DiSalvo said the high market rates already existing in the market will show new developers they will be able to attract the same rates, which will also support the costs of development. Moving forward, DDA projects 1,289 new renters and the ability for Delaware to support as many as three new apartment developments of up to 260 units over the next five years.

As for the for-sale housing market, DiSalvo called it “interesting” to see the number of new home sales that make up Delaware’s total home sales. According to the assessment, a third of all home sales in the community are new, which DiSalvo said is twice the national average. The average price of new homes in Delaware is $316,219, with resale homes fetching an average of $242,562. On average, 5.6 homes are sold in Delaware per month, which is well above the typical threshold developers are looking for when considering markets, according to DiSalvo.

Perhaps Delaware’s biggest opportunity for housing growth lies in condominiums, where there has been limited development in recent years. DiSalvo pointed out that with 25% of homeowners in Delaware being 65 year or older, the demographics bode well for future condominium growth opportunities.

Over 1.3 million square feet of shopping center, standalone restaurant, and restaurant space were surveyed as part of the assessment as well, showing an 88% occupancy rate that DiSalvo said was in line with what he’s seen in the Columbus market. With the lease rates per square foot for both small and large retail spaces, DiSalvo projected demand for an additional 210,000 square feet of retail and restaurant space by 2025. By then, he projected Delaware residents to have a spending power of over $700 million.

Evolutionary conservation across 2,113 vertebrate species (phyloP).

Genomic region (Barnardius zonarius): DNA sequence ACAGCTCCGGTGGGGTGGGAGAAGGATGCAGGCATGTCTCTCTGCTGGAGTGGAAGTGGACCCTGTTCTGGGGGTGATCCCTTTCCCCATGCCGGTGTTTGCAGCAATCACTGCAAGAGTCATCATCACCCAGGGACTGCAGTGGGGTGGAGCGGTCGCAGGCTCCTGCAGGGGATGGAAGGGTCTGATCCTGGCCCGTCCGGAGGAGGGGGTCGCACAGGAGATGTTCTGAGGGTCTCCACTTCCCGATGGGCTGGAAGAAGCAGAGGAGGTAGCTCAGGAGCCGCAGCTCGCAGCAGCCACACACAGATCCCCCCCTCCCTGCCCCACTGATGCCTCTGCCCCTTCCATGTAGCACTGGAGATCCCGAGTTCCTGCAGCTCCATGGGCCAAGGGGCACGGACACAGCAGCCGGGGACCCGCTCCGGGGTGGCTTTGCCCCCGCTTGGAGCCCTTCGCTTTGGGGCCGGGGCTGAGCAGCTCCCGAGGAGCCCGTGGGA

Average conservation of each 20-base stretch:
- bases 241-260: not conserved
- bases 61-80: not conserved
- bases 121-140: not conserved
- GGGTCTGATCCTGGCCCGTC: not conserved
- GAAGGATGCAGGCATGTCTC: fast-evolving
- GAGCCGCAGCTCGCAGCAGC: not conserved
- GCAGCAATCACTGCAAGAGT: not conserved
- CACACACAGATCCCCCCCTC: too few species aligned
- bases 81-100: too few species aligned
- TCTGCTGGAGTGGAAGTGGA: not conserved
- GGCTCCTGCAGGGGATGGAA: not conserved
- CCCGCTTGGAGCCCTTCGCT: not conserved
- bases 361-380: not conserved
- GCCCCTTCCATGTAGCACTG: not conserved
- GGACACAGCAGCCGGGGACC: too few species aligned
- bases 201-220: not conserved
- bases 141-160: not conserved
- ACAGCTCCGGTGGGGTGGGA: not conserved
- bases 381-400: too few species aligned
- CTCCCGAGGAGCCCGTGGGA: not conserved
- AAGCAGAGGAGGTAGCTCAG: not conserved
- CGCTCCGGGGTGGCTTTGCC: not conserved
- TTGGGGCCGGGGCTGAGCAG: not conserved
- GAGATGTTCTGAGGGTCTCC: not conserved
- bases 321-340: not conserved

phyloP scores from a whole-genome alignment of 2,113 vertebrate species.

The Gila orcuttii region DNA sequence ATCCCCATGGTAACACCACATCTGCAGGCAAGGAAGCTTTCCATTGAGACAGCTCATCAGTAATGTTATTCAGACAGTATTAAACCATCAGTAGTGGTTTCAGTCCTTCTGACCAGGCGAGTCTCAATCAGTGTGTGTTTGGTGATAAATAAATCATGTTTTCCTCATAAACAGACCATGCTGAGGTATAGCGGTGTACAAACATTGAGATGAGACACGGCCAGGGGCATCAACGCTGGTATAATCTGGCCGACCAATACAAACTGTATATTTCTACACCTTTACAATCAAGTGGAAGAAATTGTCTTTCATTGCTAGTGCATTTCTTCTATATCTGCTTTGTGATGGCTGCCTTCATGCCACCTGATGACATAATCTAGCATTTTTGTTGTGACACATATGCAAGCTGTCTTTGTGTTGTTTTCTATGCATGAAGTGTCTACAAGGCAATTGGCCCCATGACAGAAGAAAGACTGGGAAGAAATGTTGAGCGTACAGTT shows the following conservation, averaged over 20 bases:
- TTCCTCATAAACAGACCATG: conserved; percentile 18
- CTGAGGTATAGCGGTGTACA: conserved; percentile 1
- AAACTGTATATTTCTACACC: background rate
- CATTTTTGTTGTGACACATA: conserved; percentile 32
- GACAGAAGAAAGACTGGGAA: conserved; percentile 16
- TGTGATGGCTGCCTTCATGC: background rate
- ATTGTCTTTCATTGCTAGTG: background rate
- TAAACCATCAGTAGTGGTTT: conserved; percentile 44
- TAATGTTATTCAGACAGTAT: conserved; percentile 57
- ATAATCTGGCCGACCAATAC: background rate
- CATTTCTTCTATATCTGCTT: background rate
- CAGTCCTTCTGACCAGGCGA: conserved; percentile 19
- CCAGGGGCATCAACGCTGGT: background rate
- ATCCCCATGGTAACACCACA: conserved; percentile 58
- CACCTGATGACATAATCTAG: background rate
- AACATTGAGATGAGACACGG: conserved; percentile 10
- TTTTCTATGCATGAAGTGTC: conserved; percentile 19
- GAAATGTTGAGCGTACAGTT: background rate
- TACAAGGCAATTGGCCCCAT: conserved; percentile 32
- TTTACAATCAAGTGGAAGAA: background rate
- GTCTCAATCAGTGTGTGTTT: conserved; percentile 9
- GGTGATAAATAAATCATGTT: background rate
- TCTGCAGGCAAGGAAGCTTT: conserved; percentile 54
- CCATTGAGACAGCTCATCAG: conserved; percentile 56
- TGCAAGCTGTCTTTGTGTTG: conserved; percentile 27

When it comes to office space, the assessment showed few office space alternatives available in the market, an area the city will need to address. The 450,000 square feet surveyed by DDA was “really scratching and picking up everything” available in the community, DiSalvo said, adding that 40% of the space is in the medical field.

While he said the 80% occupancy rate for office space in Delaware “isn’t far off from some Columbus areas,” DiSalvo said the rate is “a little reflective of the limited choices in the market.” He went on to say trends in the job market show “enourmous” growth in occupations utilizing office space, further highlighting the need for Delaware to become a viable market for such companies.

To view the full presentation and disucssions between DDA and city council, access the stream on the city of Delaware’s Facebook page at

Ravines of the Olentangy, located on the city’s southeast side, is one of several subdivisions in Delaware where new homes are currently being built. of the Olentangy, located on the city’s southeast side, is one of several subdivisions in Delaware where new homes are currently being built. Joshua Keeran | The Gazette
Growth may lie with condos

By Dillon Davis

[email protected]

Reach Dillon Davis at 740-413-0904. Follow him on Twitter @DillonDavis56.